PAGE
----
Budget 2013/14 - 2015/16

Stoke-On-Trent City Council agreed the budget for 2013/14 on 28 February 2013.  The City Council report can be viewed by clicking here.

The council needs to save £21 million in 2013/14 on top of the £56 million it has delivered over the last two years.

Overall the council has to save circa £125 million over the period 2011-2016 – which includes £23 million in 2014/15, and a further £20 million - £25 million in 2015/16.

The budget strategy will:

  • Help residents to remain independent by offering more people more adult social care in their own homes by growing the independent sector.
  • Redesign early years’ services that will allow the council to meet its new obligations to extend free nursery care to some two-year-olds from September and improve outcomes for our children based on the outcomes and recommendations of the specialist independent panel.
  • Encourage inward investment, support existing businesses and attract new businesses to support job creation in Stoke-on-Trent.
  • Deliver further cross cutting service reviews to drive out savings from procurement, back office changes, and streamlining support services.

Further savings proposed include: 

  • Freezing staff pay for the fourth year in a row
  • General efficiency savings across office functions, services and supplies
  • Removing compacting equipment and selling more recyclable material at civic amenity sites along with increasing income from trade waste services
  • Reducing the vehicle fleet in line with demand as a result of changes to adult social care services
  • Moving the service from St Michael’s centre into the home to assist people with short term rehabilitation needs
  • Merging teams that support museums, culture, tourism and events to allow for greater efficiencies across these areas and reviewing pricing strategy for Gladstone and Potteries museums
  • Reviewing car parking charges
  • Amalgamating all property teams, reducing overheads
  • Reviewing management of corporate facilities including reducing the staff canteen
  • Reducing managers across the council on top of the 17 officer posts already deleted
  • Grants to voluntary organisations will be reviewed so they are provided to those services that have the most benefit for the city’s residents

The £21 million will affect around 250 staff and the council will do all it can to facilitate redeployment.
Councillor Pervez, Stoke-on-Trent City Council Leader, said: “In Stoke-on-Trent we are meeting the challenges head on. Not only in terms of balancing our books at the end of each year but also keeping our focus on our number one priority - jobs and growth.

“In terms of savings we have tried our best to safeguard front line services as far as possible and to protect the most vulnerable in our society. We have delivered, and we will continue to deliver, balanced budgets year on year.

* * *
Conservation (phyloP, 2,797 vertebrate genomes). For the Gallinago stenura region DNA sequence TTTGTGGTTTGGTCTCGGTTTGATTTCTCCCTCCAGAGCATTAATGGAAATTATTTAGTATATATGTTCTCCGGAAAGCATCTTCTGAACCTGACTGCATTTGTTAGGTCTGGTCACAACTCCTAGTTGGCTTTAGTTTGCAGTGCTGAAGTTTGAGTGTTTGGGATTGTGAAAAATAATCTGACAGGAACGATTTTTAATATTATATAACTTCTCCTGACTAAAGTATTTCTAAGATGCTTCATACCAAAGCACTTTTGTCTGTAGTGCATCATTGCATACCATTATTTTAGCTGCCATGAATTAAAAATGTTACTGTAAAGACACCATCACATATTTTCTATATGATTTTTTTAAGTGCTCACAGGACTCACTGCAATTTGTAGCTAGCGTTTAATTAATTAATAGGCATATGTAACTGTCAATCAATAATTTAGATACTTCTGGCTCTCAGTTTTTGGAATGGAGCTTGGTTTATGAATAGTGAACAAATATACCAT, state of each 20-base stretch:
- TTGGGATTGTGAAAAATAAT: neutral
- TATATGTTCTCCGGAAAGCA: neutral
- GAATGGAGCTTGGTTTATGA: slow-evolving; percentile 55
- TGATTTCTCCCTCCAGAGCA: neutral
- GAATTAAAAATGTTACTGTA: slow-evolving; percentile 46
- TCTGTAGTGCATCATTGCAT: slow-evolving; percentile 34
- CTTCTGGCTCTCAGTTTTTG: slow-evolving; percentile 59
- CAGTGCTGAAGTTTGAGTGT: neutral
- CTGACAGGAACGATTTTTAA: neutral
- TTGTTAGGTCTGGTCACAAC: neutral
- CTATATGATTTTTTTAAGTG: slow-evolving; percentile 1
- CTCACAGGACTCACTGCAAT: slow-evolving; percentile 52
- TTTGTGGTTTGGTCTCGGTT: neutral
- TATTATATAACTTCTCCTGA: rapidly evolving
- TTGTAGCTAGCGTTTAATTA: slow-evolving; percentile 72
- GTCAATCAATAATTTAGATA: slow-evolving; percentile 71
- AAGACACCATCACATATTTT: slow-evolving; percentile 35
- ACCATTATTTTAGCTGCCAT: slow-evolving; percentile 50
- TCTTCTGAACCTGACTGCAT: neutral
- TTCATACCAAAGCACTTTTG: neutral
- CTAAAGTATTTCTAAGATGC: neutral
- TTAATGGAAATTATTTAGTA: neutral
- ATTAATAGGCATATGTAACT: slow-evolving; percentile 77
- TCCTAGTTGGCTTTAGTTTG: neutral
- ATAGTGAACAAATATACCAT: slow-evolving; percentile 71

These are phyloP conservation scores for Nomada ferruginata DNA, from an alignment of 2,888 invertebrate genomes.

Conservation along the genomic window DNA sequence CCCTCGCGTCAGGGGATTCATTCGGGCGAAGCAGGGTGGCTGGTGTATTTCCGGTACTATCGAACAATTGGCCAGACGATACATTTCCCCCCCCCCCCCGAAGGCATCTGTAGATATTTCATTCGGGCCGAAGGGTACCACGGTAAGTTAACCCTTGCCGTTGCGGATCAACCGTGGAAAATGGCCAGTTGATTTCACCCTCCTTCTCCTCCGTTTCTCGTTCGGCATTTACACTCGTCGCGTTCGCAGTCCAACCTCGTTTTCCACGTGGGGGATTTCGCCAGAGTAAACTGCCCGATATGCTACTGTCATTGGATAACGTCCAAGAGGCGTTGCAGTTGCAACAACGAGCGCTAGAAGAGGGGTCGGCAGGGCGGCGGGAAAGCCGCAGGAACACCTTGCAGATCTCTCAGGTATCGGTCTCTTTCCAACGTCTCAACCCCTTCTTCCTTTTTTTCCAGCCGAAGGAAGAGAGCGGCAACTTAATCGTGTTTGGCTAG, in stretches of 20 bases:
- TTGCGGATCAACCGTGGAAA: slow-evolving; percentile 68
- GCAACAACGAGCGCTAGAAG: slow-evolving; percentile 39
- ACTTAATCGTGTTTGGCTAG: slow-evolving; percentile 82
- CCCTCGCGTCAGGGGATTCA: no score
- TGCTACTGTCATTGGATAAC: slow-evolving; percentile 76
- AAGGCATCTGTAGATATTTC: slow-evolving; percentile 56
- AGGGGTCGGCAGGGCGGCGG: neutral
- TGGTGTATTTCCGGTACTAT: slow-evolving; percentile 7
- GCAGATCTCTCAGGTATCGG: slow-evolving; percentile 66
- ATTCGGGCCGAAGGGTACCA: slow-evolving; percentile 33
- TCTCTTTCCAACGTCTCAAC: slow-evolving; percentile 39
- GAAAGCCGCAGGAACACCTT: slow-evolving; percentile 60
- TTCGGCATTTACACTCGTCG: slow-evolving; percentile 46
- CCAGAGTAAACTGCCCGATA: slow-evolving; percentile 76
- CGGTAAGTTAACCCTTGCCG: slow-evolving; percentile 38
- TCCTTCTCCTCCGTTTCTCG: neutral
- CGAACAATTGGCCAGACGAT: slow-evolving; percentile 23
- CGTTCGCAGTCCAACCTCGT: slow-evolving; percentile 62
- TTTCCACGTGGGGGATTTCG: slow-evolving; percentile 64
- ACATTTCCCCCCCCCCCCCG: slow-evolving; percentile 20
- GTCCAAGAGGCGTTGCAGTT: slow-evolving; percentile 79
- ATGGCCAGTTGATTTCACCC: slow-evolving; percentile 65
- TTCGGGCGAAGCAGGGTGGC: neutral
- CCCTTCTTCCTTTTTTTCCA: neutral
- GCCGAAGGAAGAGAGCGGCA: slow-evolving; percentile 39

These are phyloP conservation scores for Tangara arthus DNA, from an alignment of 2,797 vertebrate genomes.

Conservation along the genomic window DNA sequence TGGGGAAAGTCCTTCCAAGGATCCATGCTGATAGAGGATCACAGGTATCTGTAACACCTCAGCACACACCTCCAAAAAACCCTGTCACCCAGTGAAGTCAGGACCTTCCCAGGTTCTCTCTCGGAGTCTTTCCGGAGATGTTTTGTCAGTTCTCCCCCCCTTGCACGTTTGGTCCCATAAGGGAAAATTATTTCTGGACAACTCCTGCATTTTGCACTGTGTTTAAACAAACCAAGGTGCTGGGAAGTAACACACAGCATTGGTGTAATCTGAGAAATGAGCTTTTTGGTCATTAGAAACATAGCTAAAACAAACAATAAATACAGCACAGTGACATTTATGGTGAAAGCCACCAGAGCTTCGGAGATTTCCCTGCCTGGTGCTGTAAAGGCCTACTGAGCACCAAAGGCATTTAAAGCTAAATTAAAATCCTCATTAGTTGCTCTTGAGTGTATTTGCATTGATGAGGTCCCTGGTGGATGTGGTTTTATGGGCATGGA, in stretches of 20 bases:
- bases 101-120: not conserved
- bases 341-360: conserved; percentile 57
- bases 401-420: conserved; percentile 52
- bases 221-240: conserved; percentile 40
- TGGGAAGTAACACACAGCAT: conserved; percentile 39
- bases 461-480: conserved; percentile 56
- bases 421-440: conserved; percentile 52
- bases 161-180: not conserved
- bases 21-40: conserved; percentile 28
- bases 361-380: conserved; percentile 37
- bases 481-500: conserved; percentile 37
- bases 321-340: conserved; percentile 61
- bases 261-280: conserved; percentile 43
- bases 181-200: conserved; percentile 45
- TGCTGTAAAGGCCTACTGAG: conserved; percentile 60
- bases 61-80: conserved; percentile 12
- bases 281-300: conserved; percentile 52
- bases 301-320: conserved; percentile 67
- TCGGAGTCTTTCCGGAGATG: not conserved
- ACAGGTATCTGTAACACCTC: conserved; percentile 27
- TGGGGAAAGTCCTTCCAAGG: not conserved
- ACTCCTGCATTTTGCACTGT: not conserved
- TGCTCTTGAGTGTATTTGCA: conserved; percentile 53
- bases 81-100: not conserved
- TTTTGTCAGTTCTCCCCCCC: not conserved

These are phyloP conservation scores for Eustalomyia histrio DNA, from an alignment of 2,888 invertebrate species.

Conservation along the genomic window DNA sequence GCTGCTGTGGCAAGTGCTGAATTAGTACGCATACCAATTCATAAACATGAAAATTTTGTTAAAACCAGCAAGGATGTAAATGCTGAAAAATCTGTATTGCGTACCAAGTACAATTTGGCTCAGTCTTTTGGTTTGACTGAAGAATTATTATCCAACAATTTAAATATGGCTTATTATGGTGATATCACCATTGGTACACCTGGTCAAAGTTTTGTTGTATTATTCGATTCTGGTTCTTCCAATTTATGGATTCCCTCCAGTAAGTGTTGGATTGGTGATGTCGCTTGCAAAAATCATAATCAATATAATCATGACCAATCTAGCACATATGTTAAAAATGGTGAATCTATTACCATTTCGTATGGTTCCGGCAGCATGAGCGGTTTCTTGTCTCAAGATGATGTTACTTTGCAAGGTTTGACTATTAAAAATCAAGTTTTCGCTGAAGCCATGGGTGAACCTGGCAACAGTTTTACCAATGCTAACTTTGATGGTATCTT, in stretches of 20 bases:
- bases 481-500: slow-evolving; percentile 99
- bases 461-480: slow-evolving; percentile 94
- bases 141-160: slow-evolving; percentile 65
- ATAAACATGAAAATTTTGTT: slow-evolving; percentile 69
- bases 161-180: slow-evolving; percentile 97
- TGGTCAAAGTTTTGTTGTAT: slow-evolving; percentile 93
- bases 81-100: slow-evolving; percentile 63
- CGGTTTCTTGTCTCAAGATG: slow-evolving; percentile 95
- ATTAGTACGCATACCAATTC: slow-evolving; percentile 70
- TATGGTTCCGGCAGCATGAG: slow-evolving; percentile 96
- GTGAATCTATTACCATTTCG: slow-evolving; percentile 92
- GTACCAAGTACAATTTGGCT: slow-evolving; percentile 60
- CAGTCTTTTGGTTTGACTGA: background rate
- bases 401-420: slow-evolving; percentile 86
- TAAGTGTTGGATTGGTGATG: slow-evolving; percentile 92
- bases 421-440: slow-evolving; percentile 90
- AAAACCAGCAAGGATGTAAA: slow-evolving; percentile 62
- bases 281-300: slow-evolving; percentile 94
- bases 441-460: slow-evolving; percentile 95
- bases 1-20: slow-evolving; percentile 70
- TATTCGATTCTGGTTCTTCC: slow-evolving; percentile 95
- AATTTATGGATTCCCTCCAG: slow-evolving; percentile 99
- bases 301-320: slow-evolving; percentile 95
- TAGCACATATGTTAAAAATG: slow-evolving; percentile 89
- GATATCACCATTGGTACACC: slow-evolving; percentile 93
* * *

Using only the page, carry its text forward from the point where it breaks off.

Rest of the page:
“This budget is not just about savings, it is about promoting economic growth. The task facing Stoke-on-Trent is not simply about what goes on at this council. Our ambitious vision is for the city as a whole.

“We recognise that we have a proud industrial heritage and we are working with partners to negotiate a deal with central government for us to become the economic powerhouse for advanced manufacturing.

This deal will benefit both the city and the county by allowing us to remove the barriers to growth. It involves improving the connectivity and condition of our key employment sites.

“We want our city to become much more resilient to future economic challenges and that is why it is crucial that we diversify the range of jobs we have in the city.”


  • Stoke-on Trent has received the 47th biggest cut in spending power out of all the 353 authorities in England in terms of ‘pounds reduction per dwelling’.
  • From 2010/11 to 2014/15 the city council will have lost £373.50 for each household in the city.
  • Stoke-on-Trent has the 2nd weakest tax base (2nd highest proportion (94 per cent) of properties in bands A, B and C) when compared to the other 92 unitary and metropolitan councils in England. This significantly limits the city council’s potential to raise additional income form council tax.
  • At £946.18 per annum, Stoke-on-Trent has the 11th cheapest average council tax per property out of all the 324 billing authorities in England.
  • The city council will have to deliver circa £100 million savings over the four years 2011/12 – 2014/15, and potentially a further £20 million - £25 million savings in 2015/16 are predicted

Despite this the city council is:

  • Supporting Residents… …through a freeze in council tax
  • Supporting business and growth… …by providing high quality advice and creating better competitive conditions for inward investment
  • Maximising the use of our resources… …by introducing invest to save initiatives and making additional savings
  • Taking a tough stance on benefit and tenancy fraud… …by continuing our national award winning ‘Spot the Cheater’ campaign
  • Supporting our lowest paid workers… …with a commitment to pay a living wage from 1 April 2013
  • Continuing to improve collection rates… …across all income streams


  • Council Tax accounts for less than 30 per cent of funding, with over half coming from central government, and the remaining 16 per cent from retained local business rates
  • Stoke-On-Trent is the 16th most deprived area in England. Stoke-on-Trent ranks 137th highest out of the 151 counties, London boroughs, unitary and metropolitan authorities for preventable deaths; 147th for smoking; 135th for teenage pregnancy; and 109th for childhood obesity.
    Substantial sums are still being spent on children’s and adult services and this accounts for nearly two-thirds of service expenditure

Please follow this link to view our Frequently asked questions on the budget.

The Consultation documents

These were the booklets that were produced for the budget consultation.